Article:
- Try to keep your legs a few inches off the floor at the end of the move. That’s one rep.
With such a challenging move, the number of reps you’ll be able to perform will depend on your fitness, flexibility, and existing core strength. If you’re new to the move — and this should not be the first core exercise you attempt — aim for three sets of five reps. A little more advanced? Try three sets of 10 reps. Whatever your level, concentrate on form and control. It’s easy to fall into the trap of allowing momentum and your lower back to do most of the work, but that’s a sure way to injure yourself. Do it correctly, however, and you will help to prevent lower back injury.
I did V-sit-ups every day for a week and this is what happened
The first day was humbling
The first day was (not to be dramatic) a disaster. An exhausting, humbling, painful disaster. I found I was wrenching my body upright by using my back, core, and any other muscles I could convince to join in with the insanity. At no stage did I create a V shape. I did make the letter L and I think I did a convincing 7. My legs would not come up as far as I thought they would — my flexibility remains a source of shame — so I noticed I was bending my raised upper body to get closer to them, which is not the point at all.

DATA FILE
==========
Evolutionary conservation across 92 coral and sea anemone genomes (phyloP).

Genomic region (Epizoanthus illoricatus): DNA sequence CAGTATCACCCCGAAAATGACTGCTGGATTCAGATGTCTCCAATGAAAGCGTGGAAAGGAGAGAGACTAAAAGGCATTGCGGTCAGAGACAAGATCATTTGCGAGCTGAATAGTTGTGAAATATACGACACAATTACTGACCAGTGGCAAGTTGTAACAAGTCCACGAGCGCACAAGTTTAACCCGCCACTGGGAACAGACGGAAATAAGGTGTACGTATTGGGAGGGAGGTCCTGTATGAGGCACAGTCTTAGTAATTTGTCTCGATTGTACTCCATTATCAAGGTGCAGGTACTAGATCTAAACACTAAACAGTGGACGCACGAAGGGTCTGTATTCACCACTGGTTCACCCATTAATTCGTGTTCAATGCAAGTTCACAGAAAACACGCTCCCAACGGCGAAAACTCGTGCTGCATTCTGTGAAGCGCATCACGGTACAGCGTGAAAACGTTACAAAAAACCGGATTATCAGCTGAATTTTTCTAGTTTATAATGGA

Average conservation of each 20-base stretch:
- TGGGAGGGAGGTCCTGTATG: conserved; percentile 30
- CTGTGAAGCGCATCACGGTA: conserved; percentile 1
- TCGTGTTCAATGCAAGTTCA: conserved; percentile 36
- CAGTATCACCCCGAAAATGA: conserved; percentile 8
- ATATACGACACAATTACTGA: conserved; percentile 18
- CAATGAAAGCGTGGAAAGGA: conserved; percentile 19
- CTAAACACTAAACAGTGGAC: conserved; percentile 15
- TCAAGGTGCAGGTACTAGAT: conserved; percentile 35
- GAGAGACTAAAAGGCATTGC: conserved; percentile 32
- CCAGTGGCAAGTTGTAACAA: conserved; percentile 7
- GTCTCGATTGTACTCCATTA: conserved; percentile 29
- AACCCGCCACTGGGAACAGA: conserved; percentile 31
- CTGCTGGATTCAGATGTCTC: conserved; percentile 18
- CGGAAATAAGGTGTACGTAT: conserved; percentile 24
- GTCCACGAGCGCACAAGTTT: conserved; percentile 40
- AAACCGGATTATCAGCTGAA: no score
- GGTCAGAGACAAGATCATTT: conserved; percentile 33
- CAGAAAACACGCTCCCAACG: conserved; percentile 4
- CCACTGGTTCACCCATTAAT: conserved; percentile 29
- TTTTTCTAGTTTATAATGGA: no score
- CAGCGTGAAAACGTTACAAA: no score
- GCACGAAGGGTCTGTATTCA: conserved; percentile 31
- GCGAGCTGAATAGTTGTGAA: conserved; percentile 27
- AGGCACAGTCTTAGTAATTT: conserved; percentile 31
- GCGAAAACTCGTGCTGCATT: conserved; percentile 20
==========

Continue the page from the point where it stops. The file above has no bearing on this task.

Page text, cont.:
At the end of the move, my upper back was hitting the floor with a thump, so I was not controlling this phase of the exercise. After the first 10 reps I was sweating and needed time to get my breath back.
I struggled on and by the end of the final set, I could feel the effort throughout my core, from the bottom of my ribcage all the way down to my hips. This was both encouraging and disappointing: I was glad I was giving my core such an intense workout, but I doubted I’d be able to attain the V shape by the end of a week.
My abs hurt, a lot